Ninefold reworks Macbeth as a quick supernatural thriller about the dark motivations of ambition and control. Director, Shy Magsalin, integrates the Suzuki Method of Actor Training in a physically and stylistically challenging staging of this wyrd story. Wyrd: the Season of the Witch is Shakespeare shifted and reimagined in a way you haven’t seen before.
Lauren and Gideon have just broken up and they’re tearing their friendship group apart. After torching all of her ex’s things, Lauren decides to funnel all of her destructive energy into writing the next bestseller, Things Not to do After a Breakup, full of rules and advice to make sure you don’t embarrass yourself, or break the law, after your own breakup.
David once planned to kill a man. A man he hadn’t seen for a long time; a man he didn’t think he would ever see again. This man, the Bogeyman, raped David when he was seven years old and it’s time for revenge. Based on playwright David Holthouse’s own experiences and adapted with Markus Potter, Stalking the Bogeyman is a tense telling of trauma and the aftermath for a young boy and his future self.
Finally, Australia gets its own superhero! But, knowing the work and activism of playwright Nakkiah Lui, it’s not going to be that simple. Following Blackie Blackie Brown along her quest for vengeance, this new Australian work is loud, provocative, bloody, and a lot of fun.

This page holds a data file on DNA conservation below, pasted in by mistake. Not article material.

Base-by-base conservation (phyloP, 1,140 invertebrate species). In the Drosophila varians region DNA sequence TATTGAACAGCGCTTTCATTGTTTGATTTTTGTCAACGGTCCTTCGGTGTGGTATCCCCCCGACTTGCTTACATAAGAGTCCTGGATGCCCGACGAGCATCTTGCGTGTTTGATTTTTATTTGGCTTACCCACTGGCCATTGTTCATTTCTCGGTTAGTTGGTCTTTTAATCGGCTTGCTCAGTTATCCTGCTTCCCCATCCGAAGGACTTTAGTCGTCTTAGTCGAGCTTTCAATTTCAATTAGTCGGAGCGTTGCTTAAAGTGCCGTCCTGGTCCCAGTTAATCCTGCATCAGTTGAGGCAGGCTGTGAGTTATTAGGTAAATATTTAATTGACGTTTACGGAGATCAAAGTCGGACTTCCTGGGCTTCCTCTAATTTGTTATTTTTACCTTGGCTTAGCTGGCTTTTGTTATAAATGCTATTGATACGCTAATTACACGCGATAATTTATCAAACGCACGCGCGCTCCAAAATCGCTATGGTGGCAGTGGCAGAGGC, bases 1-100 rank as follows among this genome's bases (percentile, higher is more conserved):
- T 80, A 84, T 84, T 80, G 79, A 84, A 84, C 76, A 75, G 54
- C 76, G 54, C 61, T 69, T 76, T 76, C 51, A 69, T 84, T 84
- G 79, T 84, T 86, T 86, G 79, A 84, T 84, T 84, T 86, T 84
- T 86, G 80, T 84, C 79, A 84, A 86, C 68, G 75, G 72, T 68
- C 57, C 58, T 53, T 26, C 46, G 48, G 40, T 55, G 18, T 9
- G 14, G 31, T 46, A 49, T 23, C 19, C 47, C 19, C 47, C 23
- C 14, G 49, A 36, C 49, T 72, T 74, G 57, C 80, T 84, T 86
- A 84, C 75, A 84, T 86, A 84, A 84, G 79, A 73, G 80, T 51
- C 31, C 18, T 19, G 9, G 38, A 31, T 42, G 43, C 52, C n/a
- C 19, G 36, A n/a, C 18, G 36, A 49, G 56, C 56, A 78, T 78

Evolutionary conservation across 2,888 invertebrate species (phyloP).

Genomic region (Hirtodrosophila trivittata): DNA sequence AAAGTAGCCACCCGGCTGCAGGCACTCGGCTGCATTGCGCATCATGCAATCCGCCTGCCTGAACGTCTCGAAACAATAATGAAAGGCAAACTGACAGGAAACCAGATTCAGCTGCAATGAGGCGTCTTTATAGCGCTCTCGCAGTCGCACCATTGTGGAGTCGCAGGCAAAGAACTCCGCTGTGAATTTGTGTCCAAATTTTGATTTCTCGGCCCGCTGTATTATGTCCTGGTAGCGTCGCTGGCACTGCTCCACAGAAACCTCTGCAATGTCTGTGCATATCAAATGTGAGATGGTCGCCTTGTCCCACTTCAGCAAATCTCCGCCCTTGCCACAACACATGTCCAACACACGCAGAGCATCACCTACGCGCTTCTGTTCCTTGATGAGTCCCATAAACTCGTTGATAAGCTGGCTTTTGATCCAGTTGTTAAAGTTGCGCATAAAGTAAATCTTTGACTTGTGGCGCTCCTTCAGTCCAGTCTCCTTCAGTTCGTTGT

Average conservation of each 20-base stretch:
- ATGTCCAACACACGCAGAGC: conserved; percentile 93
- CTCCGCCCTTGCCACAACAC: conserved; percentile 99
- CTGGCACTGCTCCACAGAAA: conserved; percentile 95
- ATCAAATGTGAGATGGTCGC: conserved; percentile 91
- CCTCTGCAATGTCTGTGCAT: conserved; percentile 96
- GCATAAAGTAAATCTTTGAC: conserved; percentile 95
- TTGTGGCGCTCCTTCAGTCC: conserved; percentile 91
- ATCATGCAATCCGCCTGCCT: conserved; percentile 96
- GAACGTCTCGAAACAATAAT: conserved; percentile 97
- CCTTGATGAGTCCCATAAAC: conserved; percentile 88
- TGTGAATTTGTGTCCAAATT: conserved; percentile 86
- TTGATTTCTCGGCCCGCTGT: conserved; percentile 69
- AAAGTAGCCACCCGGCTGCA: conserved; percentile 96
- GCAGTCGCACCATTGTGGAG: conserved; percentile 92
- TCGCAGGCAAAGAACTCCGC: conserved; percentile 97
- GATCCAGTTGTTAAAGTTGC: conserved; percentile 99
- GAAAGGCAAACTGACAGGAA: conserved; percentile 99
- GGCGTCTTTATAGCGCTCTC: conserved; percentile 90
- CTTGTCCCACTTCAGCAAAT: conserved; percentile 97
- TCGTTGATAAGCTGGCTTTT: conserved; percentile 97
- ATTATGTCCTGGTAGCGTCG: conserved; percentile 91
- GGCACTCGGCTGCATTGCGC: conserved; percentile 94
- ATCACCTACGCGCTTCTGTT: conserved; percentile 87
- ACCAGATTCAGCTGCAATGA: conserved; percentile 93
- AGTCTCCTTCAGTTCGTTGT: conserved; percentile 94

Troilus & Cressida is one of Shakespeare’s infrequently performed plays, most likely due to the ambiguous characterisation and plot. Set in the final years of the Trojan War, the play is largely a satire of the great legends from the Odyssey including Ulysses, Agamemnon, and Hector. Coincidentally, there’s the added interest of the love story between Cressida, Calchas’s daughter, and Troilus, son of Priam and Prince of Troy. Secret House’s most recent revival of the play argues for its contemporary relevance with questions of identity, love, and war.
Following middle-aged Sandra as she battles through the Sydney housing shortage after her housemates give her two weeks to leave, Brooke Robinson’s new work introduces a critical conversation to the Sydney stage. When we’re all familiar with the housing crisis on a macro scale through rising house prices and sales of car-sized land going for millions of dollars, Good Cook. Friendly. Clean. is a confronting portrayal of the personal cost for someone who slips through the cracks and is routinely denied basic human necessities.
Constructed as verbatim theatre out of interviews Catherine McGregor has given over her lifetime, Still Point Turning: the Catherine McGregor Story is less a narrative, or the ever popular trans narrative, and more a staged biopic, simply explaining what happened and what it felt like for McGregor to live through it. I had a lot of misgivings about this production when it was first announced; thinking that with her politics and position, McGregor didn’t have anything new to say to me. After reading assistant director Charles O’Grady’s Audrey Journal article about his experience within the production and considering McGregor’s impact on Australian discourse throughout her transition, I realised I was approaching this story all wrong.